Cancer Risk Evaluation. Methods and Trends

  • ID: 2180050
  • Book
  • 366 Pages
  • John Wiley and Sons Ltd
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An overview of the different approaches to cancer risk assessment of environmental factors – including "–omics" technologies, discussing the strengths and weaknesses of the methods in different fields. The main focus is on the carcinogenic effects of ionizing and non–ionizing radiation, demonstrating the difficulties in accurately assessing those factors that may or may not pose a significant cancer risk. The book extends the view to a broader context of risk assessment, highlighting various aspects of risk management. Written by leading experts in the field, this is a resource for policy makers and professionals in health risk assessment, and public health workers, as well as oncologists and researchers in academia.

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Preface

Introduction

MODELS AND APPROACHES

Models of cancer development: genetic and environmental influences (Jandrig)

Endogenous DNA damage and its relevance for the initiation of carcinogenesis (Epe, Fusser)

The IARC Monographs Programme: cancer–hazard identification as a first step in cancer–risk assessment and cancer prevention (Baan, Cogliano)

EPIDEMIOLOGICAL RESEARCH

The role of epidemiology in cancer risk assessment of non–ionising radiation (Schüz, Berg–Beckhoff, Schlehofer, Blettner)

The role of epidemiology in cancer risk assessment of ionizing radiation (Wakeford)

ANIMAL STUDIES

Animal studies on RF–EMF cancer effects (Dasenbrock, Buschmann)

Animal studies in carcinogen identification: The example of power–frequency (50/60 Hz) magnetic fields (McCormick)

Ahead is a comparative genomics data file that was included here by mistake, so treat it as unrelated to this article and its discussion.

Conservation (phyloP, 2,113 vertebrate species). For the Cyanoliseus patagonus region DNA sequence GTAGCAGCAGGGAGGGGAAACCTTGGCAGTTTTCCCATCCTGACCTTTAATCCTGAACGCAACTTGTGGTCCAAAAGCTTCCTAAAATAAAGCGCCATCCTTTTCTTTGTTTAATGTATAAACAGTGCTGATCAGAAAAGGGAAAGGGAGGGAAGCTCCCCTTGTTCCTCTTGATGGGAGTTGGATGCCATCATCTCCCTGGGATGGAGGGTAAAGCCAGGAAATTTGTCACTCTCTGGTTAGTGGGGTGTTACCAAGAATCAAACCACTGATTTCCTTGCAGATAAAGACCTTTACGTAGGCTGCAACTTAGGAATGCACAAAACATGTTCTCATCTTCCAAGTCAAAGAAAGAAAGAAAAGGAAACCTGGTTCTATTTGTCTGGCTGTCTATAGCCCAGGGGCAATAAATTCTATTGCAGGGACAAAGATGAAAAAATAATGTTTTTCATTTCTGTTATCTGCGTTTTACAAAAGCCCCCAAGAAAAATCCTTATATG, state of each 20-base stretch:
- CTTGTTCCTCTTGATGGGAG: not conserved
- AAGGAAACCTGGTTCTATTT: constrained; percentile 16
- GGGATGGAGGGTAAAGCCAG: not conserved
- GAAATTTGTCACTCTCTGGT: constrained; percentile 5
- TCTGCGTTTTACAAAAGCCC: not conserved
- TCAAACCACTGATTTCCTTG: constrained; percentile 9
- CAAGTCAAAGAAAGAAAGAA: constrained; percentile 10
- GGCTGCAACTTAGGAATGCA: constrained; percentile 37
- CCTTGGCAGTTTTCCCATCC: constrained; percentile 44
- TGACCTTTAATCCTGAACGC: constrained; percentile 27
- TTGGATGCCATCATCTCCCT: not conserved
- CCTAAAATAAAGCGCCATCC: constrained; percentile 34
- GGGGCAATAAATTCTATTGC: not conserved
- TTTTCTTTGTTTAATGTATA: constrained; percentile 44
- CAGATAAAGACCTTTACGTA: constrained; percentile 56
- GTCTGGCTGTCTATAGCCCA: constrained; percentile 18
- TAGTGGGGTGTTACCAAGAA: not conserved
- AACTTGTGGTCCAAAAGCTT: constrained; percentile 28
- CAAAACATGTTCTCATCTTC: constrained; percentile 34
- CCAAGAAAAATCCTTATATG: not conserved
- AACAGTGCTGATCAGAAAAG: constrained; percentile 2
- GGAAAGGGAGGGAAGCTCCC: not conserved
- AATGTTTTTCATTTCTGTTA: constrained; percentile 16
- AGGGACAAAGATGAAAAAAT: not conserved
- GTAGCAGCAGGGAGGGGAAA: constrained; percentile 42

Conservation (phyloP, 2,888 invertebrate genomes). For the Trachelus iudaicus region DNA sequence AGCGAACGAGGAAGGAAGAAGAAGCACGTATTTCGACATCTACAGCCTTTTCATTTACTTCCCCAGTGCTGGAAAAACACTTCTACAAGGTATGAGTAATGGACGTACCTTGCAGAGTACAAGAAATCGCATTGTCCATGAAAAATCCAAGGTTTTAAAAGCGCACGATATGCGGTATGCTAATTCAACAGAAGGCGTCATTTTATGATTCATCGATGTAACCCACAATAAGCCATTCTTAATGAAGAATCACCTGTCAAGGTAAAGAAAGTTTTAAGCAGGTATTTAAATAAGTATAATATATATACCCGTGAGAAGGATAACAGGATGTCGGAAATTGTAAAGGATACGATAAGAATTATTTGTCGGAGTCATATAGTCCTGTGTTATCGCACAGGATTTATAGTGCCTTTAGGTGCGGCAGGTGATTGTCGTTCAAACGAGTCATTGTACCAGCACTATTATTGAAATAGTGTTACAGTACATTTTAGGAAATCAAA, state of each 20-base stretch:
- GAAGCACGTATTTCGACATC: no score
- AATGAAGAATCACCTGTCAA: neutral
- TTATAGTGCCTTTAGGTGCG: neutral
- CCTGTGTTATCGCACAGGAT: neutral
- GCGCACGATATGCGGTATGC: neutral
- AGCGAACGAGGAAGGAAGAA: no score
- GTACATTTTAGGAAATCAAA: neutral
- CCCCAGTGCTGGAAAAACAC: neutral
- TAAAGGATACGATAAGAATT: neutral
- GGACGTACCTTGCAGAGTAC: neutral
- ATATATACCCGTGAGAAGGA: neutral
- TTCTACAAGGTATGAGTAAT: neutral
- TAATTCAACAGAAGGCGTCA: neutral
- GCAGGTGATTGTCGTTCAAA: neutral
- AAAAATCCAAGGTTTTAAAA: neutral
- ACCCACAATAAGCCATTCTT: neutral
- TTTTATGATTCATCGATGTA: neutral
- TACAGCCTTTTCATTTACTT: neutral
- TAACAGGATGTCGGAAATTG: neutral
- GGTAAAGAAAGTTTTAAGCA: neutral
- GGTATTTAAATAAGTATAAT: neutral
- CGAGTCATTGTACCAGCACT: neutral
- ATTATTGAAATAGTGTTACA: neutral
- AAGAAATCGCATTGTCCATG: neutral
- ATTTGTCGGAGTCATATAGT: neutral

GENOTOXICITY STUDIES

Chromosomal aberrations in human populations and cancer (Obe, Lloyd, Durante)

Cytogenetic studies in mammalian somatic cells exposed to radiofrequency radiation: A meta–analysis (Vijayalaxmi , Prihoda)

OMICS –

A NEW TOOL FOR CANCER RISK ASSESSMENT?

Genomics and cancer risk assessment (Schweiger, Timmermann)

Transcriptomics and cancer risk assessment (Kemmner)

Proteomics and cancer risk assessment (Schramm)

CURRENT USE OF OMICS STUDIES FOR CANCER RISK ASSESSMENT

Omics in cancer risk assessment: Pathways to disease (Portier, Thomas)

What have omics taught us about the health risks associated with exposure to low doses of ionizing radiation? (Morgan, Sowa)

Current use of omics studies for cancer risk assessment: Transcriptomics approach in RF–EMF research (Mevissen)

Proteomics approach In mobile phone radiation research (Leszczynski)

CHALLENGES FOR RISK MANAGEMENT

Evaluating the reliability of controversial scientific results (Lerchl)

Comparative risk assessment with ionising and non–ionising radiations (Kiefer)

Communicating about uncertainties in cancer risk assessment (Wiedemann, Schütz)

The Precautionary Principle and radiofrequency exposure from mobile phones (Marchant)

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Overall, the book provides an excellent account of various aspects of cancer and radiation risk assessment for a broad understanding of principles and effects for the betterment of human health.   (Indian J Med Res, 1 March 2013)

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